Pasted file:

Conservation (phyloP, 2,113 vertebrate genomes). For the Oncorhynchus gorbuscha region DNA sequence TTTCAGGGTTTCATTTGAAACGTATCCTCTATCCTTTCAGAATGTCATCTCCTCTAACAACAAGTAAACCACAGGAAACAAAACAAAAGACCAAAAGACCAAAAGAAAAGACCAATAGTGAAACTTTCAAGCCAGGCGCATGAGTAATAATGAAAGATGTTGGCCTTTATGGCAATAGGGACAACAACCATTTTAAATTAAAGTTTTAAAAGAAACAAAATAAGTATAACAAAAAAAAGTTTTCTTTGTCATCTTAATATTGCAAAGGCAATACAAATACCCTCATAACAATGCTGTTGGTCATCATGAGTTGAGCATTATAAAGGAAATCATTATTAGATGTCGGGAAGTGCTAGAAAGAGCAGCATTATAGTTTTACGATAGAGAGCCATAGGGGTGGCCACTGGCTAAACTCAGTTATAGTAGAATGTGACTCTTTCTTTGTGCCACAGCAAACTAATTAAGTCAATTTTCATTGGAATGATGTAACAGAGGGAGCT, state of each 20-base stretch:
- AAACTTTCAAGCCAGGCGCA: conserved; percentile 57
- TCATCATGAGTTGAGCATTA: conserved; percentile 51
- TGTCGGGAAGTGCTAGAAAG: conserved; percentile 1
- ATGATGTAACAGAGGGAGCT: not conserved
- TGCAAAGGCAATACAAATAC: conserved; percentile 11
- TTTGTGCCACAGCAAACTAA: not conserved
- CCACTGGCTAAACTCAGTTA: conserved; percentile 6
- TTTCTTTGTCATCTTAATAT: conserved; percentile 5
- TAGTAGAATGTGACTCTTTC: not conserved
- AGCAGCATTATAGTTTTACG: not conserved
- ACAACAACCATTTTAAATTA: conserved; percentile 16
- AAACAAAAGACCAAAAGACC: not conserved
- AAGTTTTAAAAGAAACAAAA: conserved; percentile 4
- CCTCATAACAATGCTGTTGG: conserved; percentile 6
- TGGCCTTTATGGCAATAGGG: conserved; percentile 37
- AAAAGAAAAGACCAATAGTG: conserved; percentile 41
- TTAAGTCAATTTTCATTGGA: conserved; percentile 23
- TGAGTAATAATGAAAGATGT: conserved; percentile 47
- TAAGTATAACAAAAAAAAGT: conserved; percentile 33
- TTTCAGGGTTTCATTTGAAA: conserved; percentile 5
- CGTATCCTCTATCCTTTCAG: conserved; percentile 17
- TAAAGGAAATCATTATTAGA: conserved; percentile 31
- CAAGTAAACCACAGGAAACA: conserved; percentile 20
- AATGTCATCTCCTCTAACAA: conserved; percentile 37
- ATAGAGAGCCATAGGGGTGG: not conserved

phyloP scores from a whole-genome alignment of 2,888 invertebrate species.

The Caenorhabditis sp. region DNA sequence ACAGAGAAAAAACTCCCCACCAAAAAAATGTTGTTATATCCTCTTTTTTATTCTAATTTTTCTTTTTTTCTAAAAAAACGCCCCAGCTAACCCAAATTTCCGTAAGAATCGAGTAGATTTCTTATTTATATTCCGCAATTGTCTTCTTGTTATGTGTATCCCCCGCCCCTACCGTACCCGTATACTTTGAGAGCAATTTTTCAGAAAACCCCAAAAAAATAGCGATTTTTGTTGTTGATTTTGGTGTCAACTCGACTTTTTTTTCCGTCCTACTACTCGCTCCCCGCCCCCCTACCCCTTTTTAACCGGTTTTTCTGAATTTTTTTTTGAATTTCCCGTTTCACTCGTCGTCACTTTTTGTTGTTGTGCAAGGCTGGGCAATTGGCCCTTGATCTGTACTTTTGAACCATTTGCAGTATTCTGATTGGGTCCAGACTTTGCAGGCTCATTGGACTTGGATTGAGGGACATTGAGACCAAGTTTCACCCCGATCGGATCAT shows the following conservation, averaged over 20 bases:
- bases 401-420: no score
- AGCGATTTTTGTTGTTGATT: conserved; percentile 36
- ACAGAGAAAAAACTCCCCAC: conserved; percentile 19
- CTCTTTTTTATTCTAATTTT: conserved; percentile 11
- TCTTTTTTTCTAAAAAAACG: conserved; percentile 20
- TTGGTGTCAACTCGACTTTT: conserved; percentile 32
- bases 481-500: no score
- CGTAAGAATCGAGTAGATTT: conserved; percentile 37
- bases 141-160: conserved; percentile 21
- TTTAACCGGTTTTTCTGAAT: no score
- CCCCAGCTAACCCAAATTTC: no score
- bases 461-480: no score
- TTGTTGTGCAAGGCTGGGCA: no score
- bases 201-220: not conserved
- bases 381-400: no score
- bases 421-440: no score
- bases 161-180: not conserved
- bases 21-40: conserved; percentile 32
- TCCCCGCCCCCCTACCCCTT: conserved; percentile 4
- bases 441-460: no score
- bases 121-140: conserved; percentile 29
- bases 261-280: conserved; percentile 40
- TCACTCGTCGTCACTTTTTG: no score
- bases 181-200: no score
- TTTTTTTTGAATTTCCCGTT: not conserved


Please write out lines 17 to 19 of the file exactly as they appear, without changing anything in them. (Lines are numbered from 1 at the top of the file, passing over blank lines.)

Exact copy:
- AAAAGAAAAGACCAATAGTG: conserved; percentile 41
- TTAAGTCAATTTTCATTGGA: conserved; percentile 23
- TGAGTAATAATGAAAGATGT: conserved; percentile 47